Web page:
Lignin (Latin lignum ‘wood’) is a polyphenolic polymer deposited directly in the cell wall of specialized cells. It is not only restricted to plant woody tissues but represents an integral feature ensuring the proper cellular function of many other cell types in different tissues/organs of the plant. The appearance of lignin during plant evolution coincided with the emergence of the vascular land plants in the Devonian. Mechanically weaker than cellulose, lignin nevertheless adds a significant reinforcement to any cell wall, providing an additional tensile strength.
Despite the fact that lignin is the second most abundant terrestrial biopolymer after cellulose, our understanding of lignin formation remains fragmentary. In contrast to cellulose, which presents a defined biochemical structure independently of the type of plant cell, lignin formation is cell specific and exhibits both distinct sub-cellular localization and monomeric composition: a general lignification mechanism cannot thus be drawn for all lignified cell types and may explain why lignification is still only partly understood. Our current biochemical understanding is that lignin forms in the spaces between the cellulose microfibrils by the oxidative coupling of free lignin monomers secreted directly into the plant cell wall.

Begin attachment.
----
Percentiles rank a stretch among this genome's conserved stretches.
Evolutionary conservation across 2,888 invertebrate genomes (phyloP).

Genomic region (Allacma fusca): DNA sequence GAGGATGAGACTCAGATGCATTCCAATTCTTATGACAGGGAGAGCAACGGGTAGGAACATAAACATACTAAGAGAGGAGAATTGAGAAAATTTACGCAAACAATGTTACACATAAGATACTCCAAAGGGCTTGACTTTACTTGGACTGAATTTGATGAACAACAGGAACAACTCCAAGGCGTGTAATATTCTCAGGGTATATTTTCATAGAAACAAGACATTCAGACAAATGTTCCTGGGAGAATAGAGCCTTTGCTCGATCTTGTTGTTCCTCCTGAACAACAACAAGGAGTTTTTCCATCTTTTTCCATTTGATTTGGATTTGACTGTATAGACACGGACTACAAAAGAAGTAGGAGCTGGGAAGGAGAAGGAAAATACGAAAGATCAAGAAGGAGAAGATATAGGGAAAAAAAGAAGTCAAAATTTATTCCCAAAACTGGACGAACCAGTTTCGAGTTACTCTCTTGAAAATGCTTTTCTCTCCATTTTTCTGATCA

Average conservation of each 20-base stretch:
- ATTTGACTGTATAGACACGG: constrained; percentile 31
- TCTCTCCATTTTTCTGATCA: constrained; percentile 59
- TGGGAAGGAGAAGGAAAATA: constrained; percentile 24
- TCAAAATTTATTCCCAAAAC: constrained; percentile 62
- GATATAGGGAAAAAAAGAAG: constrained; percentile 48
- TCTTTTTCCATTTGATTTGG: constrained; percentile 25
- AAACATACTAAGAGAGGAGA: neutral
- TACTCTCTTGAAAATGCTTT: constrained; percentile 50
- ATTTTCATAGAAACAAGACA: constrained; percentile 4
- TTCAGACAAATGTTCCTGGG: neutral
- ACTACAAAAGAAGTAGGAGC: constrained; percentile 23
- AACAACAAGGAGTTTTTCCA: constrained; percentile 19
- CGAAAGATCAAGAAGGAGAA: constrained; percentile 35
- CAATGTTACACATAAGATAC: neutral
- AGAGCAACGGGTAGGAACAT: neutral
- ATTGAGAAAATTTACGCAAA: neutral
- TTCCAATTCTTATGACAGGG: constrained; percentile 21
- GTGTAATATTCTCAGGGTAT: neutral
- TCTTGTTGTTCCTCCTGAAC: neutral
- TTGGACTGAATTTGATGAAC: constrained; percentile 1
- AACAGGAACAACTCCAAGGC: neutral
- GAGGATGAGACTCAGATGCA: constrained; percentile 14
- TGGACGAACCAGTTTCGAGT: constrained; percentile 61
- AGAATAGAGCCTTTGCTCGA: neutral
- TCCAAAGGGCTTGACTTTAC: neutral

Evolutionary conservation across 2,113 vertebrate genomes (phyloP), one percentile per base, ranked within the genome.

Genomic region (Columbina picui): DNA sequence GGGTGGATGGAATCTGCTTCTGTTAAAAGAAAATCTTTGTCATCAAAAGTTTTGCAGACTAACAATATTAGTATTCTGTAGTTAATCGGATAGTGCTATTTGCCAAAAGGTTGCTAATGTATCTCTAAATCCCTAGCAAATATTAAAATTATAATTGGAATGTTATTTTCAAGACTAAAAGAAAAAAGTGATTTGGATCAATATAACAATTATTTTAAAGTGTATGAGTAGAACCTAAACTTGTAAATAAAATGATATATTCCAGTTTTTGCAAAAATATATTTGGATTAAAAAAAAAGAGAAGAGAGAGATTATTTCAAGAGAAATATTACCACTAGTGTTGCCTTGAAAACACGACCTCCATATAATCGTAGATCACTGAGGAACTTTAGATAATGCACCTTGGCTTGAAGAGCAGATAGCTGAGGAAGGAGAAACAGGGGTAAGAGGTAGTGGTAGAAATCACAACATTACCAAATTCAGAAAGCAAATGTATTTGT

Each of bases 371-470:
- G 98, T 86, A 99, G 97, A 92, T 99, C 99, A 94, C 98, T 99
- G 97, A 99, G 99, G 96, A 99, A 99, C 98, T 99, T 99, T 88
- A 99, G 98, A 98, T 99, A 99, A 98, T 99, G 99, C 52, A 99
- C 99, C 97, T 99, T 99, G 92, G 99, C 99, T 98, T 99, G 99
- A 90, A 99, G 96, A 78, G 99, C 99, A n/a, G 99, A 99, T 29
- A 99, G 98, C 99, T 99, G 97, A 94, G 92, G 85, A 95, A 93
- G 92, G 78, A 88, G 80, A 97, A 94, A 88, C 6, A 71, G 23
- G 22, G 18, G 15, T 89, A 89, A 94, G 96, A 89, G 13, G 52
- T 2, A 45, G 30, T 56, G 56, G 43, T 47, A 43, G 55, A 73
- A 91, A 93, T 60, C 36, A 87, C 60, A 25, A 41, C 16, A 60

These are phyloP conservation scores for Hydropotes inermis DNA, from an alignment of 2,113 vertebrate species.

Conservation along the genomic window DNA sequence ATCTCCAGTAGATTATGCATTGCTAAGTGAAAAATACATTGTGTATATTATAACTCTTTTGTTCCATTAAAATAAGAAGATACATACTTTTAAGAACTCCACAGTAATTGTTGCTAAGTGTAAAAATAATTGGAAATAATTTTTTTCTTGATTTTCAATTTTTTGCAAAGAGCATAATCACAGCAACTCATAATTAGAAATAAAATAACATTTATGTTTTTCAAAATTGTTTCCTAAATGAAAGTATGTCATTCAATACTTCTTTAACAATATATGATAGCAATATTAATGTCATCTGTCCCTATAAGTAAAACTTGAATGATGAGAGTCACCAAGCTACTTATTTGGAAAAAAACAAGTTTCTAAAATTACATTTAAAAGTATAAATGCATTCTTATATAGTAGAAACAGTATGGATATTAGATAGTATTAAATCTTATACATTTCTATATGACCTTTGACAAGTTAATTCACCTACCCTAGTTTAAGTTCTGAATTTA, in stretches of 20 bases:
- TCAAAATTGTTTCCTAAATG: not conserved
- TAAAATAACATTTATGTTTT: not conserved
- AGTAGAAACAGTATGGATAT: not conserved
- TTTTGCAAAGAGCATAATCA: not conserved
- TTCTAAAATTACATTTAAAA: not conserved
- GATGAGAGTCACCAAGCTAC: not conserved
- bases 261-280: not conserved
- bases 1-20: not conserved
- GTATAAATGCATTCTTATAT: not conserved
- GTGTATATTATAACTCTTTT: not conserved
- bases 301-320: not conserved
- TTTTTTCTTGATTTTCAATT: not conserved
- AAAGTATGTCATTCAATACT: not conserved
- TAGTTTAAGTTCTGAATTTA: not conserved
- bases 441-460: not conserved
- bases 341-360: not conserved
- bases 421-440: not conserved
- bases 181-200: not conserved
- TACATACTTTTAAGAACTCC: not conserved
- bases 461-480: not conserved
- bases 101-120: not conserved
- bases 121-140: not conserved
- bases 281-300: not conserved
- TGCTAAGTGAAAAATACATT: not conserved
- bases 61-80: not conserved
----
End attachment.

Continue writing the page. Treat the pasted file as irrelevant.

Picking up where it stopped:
A recent article in Annals of Botany reviews current understanding of lignin biosynthesis and polymerization and notes that depending on the cell type the lignification process ranges from full autonomy to complete co-operation with surrounding partner cells. The different roles of lignin for the function of each specific plant cell type are clearly illustrated by the multiple phenotypic defects exhibited by knock-out mutants in lignin synthesis, which may explain why no general mechanism for lignification has yet been defined.
Barros, J., Serk, H., Granlund, I., & Pesquet, E. (2015) The cell biology of lignification in higher plants. Annals of Botany 115(7): 1053-1074. doi: 10.1093/aob/mcv046
Lignin is a polyphenolic polymer that strengthens and waterproofs the cell wall of specialized plant cell types. Lignification is part of the normal differentiation programme and functioning of specific cell types, but can also be triggered as a response to various biotic and abiotic stresses in cells that would not otherwise be lignifying. Cell wall lignification exhibits specific characteristics depending on the cell type being considered. These characteristics include the timing of lignification during cell differentiation, the palette of associated enzymes and substrates, the sub-cellular deposition sites, the monomeric composition and the cellular autonomy for lignin monomer production. This review provides an overview of the current understanding of lignin biosynthesis and polymerization at the cell biology level. The lignification process ranges from full autonomy to complete co-operation depending on the cell type. The different roles of lignin for the function of each specific plant cell type are clearly illustrated by the multiple phenotypic defects exhibited by knock-out mutants in lignin synthesis, which may explain why no general mechanism for lignification has yet been defined. The range of phenotypic effects observed include altered xylem sap transport, loss of mechanical support, reduced seed protection and dispersion, and/or increased pest and disease susceptibility.